About a year ago, I told myself my attempt at flying alone with preschoolers or toddlers probably sufficiently broke me to the point of avoiding traveling alone with the kids. I jest. But here we are, a year later, and I decided to have another go, this time taking an entire vacation with my older two children (5 and 2.5). I thought I’d just share a bit of my experience and some rudimentary tips for trying to survive being alone with small children in a small cylindrical tube.
A couple quick notes before I get into it. First, I chose Disney as a location because I thought it would be easier. A Disney hotel reservation offers a lot of benefits that make life easier when you get on the ground. I figured with stuff like Magical Express, I wouldn’t have to worry about hauling luggage or a rental car on the ground. Plus, at a rate of $145/night at Coronado Springs, a moderate hotel (that I could pay for with points too) it seemed like a no brainer. Also, I scheduled the trip to coincide with when my parents were visiting friends in Florida, which obviously helped a ton. They agreed to stay at Coronado as well and spent some time with us in the parks.
Finally, props to anyone who has done this, especially those who have to sometimes. A friend of mine took her two under four year olds all the way from Thailand back to the States. My mom likes to remind me she did the same with my sister and me to Hong Kong. If you want to fly alone with young kids or are in a situation where you have to – know that people have tread that path before and excelled at it. Or at least survived it.
My experience flying alone with two preschoolers
Woke up late, oops
I booked an 8:30 AM flight outbound and a 10:30 AM return because I’ve decided that for short domestic flights (< 3 hours) it’s best for my kids to avoid naptime. Like anti-clockwork, my alarm didn’t go off at 6:00 AM so my wife woke me up in a panic at 7:00 AM. My wife and I tag teammed to make some mac and cheese and we made it out the door by 7:15.
We got to the airport by around 7:40, even with rush hour traffic, and dropped our bags off at check in. Since I had two kids and only two hands, I didn’t want to deal with rolling a carry-on through the airport. (Alas, I think that will be par for the course now until all three are old enough to carry their own stuff).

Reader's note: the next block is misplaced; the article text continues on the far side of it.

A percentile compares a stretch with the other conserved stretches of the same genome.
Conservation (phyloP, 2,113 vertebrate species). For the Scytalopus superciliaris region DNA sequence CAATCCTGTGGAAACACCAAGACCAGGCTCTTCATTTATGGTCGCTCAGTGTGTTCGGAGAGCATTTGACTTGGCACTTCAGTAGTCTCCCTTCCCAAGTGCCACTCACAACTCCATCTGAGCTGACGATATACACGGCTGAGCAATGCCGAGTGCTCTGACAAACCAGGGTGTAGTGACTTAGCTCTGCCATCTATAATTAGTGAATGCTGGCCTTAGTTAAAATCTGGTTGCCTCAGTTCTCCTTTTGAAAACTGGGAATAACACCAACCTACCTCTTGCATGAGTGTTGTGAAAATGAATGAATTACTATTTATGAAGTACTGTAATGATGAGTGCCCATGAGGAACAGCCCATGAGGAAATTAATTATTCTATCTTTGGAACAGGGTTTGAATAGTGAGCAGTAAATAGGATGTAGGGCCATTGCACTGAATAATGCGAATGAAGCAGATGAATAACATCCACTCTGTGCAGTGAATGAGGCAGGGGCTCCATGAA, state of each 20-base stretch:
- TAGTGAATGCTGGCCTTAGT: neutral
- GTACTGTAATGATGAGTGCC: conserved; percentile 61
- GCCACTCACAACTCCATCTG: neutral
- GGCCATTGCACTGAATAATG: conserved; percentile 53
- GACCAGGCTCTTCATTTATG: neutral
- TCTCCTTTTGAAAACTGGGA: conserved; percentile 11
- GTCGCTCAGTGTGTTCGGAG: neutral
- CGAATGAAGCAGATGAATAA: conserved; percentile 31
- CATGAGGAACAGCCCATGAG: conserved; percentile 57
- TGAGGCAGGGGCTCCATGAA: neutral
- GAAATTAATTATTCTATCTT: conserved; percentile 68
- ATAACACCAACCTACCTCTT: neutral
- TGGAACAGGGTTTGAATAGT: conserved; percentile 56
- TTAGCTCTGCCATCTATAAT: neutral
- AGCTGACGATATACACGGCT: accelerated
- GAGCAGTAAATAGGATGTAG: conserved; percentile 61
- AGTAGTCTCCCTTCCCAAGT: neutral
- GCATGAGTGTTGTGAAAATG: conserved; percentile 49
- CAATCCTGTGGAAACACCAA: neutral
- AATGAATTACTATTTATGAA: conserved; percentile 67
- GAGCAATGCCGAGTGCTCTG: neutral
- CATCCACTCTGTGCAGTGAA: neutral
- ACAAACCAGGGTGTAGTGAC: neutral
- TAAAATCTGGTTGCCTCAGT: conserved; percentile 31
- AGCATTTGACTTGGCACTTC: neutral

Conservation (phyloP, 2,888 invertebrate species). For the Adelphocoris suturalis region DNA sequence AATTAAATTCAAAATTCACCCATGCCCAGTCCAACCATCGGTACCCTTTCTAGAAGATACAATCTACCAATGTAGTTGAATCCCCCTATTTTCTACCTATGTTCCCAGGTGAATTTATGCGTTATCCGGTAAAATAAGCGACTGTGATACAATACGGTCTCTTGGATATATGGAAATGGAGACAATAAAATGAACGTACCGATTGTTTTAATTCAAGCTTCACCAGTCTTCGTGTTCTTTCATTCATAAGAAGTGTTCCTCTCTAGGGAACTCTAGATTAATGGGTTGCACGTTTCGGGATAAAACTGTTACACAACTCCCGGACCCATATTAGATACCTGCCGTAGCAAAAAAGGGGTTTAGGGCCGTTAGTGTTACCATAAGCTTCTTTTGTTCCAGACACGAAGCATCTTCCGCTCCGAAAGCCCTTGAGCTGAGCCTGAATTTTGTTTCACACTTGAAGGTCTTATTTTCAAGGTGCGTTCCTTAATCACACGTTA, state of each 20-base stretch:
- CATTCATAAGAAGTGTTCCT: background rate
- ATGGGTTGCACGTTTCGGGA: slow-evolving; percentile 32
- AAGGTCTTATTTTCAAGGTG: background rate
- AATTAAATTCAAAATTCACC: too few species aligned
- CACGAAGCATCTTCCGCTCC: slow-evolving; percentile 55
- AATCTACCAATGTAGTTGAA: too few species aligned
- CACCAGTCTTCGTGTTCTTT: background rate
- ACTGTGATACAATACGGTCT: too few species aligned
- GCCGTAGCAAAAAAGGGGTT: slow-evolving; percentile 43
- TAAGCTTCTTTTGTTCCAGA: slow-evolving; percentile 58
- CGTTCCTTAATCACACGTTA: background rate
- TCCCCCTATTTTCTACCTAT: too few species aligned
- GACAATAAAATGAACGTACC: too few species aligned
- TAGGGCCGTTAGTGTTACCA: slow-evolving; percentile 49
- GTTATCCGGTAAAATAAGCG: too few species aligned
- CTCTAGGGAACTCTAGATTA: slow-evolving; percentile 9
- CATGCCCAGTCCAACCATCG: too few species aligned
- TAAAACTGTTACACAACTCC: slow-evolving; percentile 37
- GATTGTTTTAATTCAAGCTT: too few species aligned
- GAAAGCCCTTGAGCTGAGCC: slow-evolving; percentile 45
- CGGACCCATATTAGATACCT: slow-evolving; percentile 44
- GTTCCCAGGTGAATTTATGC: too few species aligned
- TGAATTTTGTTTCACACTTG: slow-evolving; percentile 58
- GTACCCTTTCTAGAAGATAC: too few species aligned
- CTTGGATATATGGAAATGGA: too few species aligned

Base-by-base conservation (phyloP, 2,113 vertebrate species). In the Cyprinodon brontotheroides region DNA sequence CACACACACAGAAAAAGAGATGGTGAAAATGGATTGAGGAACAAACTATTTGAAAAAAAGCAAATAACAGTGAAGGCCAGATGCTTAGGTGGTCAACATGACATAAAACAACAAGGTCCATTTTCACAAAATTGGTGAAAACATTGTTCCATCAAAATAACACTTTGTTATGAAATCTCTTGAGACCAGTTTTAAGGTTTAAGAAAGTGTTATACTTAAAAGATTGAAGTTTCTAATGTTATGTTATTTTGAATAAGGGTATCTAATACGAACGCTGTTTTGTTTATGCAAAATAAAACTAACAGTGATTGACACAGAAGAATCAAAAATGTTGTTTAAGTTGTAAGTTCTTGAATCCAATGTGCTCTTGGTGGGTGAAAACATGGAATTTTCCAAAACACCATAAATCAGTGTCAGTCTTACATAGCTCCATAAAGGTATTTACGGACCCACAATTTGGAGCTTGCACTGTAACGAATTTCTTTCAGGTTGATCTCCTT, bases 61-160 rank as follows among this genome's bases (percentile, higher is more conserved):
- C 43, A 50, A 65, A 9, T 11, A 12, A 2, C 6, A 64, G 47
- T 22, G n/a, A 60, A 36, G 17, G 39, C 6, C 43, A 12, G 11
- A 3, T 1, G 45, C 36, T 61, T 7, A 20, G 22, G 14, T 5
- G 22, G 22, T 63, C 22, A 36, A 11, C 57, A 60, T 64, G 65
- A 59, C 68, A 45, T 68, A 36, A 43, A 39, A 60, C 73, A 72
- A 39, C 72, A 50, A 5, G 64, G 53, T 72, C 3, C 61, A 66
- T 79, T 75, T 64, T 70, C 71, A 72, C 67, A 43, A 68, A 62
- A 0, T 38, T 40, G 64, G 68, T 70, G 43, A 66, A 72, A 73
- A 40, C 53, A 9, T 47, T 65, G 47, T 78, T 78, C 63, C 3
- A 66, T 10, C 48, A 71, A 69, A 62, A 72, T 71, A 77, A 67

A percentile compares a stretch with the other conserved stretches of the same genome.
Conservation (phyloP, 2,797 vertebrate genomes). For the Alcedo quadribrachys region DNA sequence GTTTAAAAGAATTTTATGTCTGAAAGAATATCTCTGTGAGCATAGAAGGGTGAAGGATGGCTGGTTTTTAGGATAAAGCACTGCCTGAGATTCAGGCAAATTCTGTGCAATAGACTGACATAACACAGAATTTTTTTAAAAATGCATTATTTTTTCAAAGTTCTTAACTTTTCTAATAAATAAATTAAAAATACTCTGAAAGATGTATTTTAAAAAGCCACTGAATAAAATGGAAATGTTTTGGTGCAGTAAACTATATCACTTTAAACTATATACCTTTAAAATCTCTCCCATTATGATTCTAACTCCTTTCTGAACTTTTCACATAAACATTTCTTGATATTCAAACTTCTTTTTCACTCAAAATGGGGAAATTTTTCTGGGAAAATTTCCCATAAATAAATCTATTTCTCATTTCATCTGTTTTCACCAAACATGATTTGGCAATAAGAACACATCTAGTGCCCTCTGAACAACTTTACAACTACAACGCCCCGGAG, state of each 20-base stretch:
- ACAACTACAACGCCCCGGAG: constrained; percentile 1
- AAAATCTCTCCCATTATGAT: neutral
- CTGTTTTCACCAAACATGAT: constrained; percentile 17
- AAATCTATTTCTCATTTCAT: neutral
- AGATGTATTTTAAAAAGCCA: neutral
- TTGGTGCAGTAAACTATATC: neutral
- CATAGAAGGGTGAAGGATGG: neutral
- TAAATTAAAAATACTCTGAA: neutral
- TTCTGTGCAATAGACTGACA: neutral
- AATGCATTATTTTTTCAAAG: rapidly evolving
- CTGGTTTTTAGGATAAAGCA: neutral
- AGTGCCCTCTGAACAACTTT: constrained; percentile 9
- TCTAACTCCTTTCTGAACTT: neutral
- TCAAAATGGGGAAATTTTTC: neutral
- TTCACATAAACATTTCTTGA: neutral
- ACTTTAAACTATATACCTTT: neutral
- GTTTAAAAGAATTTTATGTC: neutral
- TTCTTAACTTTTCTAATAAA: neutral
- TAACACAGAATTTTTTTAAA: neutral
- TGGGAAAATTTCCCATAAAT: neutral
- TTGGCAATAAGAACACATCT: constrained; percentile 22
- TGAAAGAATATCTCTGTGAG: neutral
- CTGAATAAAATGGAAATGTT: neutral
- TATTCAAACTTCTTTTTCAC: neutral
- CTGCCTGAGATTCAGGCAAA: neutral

We found a cute little play area in Terminal C where we hung out before heading to the gate. After arrival at the gate we of course had to return to the play area where we left one of our dolls. I like to board late when I’m alone with the kids because they’ll be on the plane long enough, so we hung around the terminal and were some of the last people to board.
A bonus two hours on the plane
Again, like anti-clockwork, when we boarded the plane in Boston, we happened to be in the middle of a mild snow and in freezing temperatures. Jetblue in Boston taxis to a de-icing pad instead of de-icing at the gate. That combined with a bunch of other delays that I can’t even really remember meant we did not have wheels up until 11:00 AM.
2.5 hours on the plane while the flight was still on the ground! To be perfectly honest, I worried a lot about whether my kids (well, mostly the two year old) would lose it at any minute. Oh, and in my rush out the door I forgot our tablet. So how did we survive?
Well, for starters, free TV on Jetblue helped a lot. Between that and my phone (and multiple portable chargers), the kids mostly stayed entertained. I also came equipped with a bunch of coloring books, snacks, and the aforementioned mac and cheese.
We spent a lot of those two hours talking about planes, why they get delayed, the whole deicing situation, watching TV, coloring a little, watching TV, eating candy, watching TV, etc. I refused to bust out the mac and cheese because I knew I had to pace us. Finally, we were on the runway and taking off, and I did a little cartwheel in my head.
A bag lunch and surviving the rest of the flight
I had originally intended the mac and cheese to be lunch for the kids at the time of our descent (which should have been around 12:30 PM). But after they survived the long delay and we took off, I decided that we’d eat lunch right then and there, at 11:15. The kids mostly held it together the whole way.
Obviously, avoiding meltdowns has a ton to do with luck. My son had been quite difficult the week before we left so I was pretty nervous, having read a bunch of stories about how all the kids who get kicked off the plane are in terrible twos or threes. Yikes. If I could point to one thing besides luck that saved my bacon, it was a decision early on in the delay to dole out ONE Reese’s Piece to my son every twenty minutes. He bought into it and I managed to get through the whole flight giving him only a little bit more than a Halloween sized pack.
A stress free transfer
When we finally landed, having that Disney hotel reservation really paid off. We just waited for our stroller, squad goals-ed our way through the airport to the Magical Express, got onto the bus (more TV) and went straight to the hotel. An hour later we were in our hotel room, two and a half hours later we were in Pandora at Animal Kingdom. Disney transportation doesn’t always work smoothly, but when it does it is straight up spectacular.
Did part of me root for a meltdown to happen so I’d have something more interesting to write about? I’ll never tell! But hopefully this post reassures anyone out there flying alone with preschoolers that even when things go wrong, you can have a great flight! In my next post, I’ll write about my best ideas for minimizing the risk of having a bad flight experience with your little kids. Until then!
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